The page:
Don’t blame the messenger: School funding is far from fair



In a recent Fayette Citizen News Analysis, Fayette Citizens for Children Chairman Neil Sullivan took me to task for supposed crimes of neglect and omission in an op-ed I authored for the Atlanta Journal-Constitution on the need for equitable education funding.

It’s important to revisit his claims so that we can resolve to spend the new year avoiding geographical squabbles and join to demand that the state provides every school system the resources they need so that all children succeed, regardless of where they live.

The crux of Mr. Sullivan’s argument was on my (correct) assertion that Clayton County receives fewer state and local dollars per student than their neighbors in Fayette. He noted (also correctly) that Clayton received significant federal funding — doubling per student in fact from 2020 to 2021.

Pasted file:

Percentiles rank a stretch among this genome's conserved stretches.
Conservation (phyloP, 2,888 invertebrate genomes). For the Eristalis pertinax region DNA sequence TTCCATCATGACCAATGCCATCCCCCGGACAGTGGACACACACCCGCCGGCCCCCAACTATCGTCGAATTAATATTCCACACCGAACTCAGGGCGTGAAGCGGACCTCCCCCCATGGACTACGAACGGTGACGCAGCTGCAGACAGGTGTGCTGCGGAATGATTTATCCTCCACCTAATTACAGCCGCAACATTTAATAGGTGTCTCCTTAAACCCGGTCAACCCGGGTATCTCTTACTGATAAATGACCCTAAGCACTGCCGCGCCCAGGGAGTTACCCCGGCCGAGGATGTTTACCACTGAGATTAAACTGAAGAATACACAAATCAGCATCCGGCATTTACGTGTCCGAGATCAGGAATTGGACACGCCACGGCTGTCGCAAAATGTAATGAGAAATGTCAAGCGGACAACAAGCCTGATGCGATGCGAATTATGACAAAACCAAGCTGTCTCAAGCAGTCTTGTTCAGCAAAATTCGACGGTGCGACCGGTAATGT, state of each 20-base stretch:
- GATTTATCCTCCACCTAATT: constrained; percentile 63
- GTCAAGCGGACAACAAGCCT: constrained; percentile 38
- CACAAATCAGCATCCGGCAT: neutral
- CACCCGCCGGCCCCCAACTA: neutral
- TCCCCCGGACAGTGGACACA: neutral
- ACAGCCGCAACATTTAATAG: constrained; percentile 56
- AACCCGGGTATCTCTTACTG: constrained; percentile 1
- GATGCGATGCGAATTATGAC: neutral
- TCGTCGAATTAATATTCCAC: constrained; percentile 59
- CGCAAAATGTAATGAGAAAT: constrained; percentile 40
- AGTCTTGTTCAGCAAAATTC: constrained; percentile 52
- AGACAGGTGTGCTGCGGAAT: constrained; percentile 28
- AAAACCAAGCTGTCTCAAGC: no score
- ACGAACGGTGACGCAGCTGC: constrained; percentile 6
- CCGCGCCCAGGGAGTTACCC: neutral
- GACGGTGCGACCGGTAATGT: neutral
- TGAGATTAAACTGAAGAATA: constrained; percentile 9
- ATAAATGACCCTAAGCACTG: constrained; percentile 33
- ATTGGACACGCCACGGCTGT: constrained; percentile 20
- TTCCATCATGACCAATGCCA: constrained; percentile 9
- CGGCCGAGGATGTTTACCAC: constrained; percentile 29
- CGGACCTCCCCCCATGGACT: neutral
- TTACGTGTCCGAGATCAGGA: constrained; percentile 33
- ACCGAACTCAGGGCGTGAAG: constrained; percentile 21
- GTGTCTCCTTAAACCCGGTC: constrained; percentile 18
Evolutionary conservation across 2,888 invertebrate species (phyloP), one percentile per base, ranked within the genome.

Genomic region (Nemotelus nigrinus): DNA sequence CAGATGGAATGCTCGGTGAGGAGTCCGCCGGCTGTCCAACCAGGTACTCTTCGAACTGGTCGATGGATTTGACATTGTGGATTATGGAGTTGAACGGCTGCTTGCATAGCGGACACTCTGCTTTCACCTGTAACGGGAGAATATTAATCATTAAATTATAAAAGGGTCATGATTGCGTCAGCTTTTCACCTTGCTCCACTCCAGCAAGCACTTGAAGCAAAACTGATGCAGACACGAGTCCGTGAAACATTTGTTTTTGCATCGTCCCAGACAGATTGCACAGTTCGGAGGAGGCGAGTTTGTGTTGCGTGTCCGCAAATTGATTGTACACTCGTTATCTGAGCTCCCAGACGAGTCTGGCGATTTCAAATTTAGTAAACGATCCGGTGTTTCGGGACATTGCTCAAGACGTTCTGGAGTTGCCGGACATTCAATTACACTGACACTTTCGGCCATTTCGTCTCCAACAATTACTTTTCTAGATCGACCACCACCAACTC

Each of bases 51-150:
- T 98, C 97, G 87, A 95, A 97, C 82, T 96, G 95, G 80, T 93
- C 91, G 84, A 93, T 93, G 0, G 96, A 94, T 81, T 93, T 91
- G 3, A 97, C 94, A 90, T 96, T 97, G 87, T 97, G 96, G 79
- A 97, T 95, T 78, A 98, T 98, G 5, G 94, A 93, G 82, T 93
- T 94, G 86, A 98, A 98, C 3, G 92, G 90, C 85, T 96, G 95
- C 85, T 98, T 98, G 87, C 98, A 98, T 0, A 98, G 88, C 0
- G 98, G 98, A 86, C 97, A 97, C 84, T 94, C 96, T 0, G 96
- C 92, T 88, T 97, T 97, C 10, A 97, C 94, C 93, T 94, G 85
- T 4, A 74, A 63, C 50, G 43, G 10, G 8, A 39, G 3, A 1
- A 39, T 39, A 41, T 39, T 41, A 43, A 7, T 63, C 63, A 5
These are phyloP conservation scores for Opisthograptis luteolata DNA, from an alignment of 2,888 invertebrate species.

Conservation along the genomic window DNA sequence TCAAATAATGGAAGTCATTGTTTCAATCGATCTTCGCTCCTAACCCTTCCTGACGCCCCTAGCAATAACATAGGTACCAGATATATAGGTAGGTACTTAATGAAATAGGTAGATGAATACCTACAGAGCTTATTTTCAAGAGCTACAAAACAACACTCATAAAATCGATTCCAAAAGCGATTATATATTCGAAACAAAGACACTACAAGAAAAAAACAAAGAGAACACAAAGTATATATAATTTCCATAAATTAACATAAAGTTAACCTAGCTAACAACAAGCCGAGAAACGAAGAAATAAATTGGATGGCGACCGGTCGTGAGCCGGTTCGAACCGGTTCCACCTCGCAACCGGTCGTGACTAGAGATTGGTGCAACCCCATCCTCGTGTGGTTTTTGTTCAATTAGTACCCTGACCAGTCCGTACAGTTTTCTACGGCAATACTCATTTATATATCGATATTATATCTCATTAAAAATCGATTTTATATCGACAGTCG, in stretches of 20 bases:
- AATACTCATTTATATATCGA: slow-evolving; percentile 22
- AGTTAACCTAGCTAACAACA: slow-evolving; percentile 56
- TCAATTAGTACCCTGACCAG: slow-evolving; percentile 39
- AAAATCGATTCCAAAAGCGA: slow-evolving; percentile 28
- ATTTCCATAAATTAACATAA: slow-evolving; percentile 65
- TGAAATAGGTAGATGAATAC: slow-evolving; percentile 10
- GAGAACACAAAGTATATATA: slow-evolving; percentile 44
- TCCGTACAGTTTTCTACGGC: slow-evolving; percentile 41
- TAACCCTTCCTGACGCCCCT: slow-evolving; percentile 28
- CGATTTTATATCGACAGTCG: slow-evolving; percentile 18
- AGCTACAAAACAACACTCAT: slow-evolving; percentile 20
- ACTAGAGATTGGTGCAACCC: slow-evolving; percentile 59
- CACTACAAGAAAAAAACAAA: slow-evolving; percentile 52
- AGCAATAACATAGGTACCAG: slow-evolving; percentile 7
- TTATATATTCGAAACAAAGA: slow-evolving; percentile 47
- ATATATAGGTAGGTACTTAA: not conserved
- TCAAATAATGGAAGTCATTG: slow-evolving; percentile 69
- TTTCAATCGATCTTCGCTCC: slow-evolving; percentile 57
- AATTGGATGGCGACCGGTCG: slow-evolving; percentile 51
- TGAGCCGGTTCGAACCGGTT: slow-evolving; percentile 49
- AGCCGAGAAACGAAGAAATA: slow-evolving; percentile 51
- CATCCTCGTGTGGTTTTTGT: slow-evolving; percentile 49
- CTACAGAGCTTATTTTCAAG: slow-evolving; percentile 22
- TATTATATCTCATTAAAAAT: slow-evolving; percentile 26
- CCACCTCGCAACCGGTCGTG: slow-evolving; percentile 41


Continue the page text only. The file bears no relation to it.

Now, here’s where we might ask: what happened over this time that would account for such a huge influx of federal dollars? In response to the Covid-19 pandemic the federal government passed three bills allocating $5.9 billion to mitigate harm in K-12 public schools.

Clayton County received millions more in pandemic aid because the funds were distributed by how many students each district had living in poverty at the time. Unlike CARES/ARP funds, state and local tax collection can be used for recurring costs.

Any accountant will tell you not to budget on your bonus and that’s what these federal dollars were, a one-time bonus meant to address an extraordinary crisis. While these dollars are being used, it’s wise to omit them from system comparisons.

From there Mr. Sullivan decried the fact that Clayton citizens (via property taxes) only pay for 31 percent of the school budget while, “slightly more than half of Fayette’s funding comes from the county’s citizens, with a millage rate near the maximum allowed.”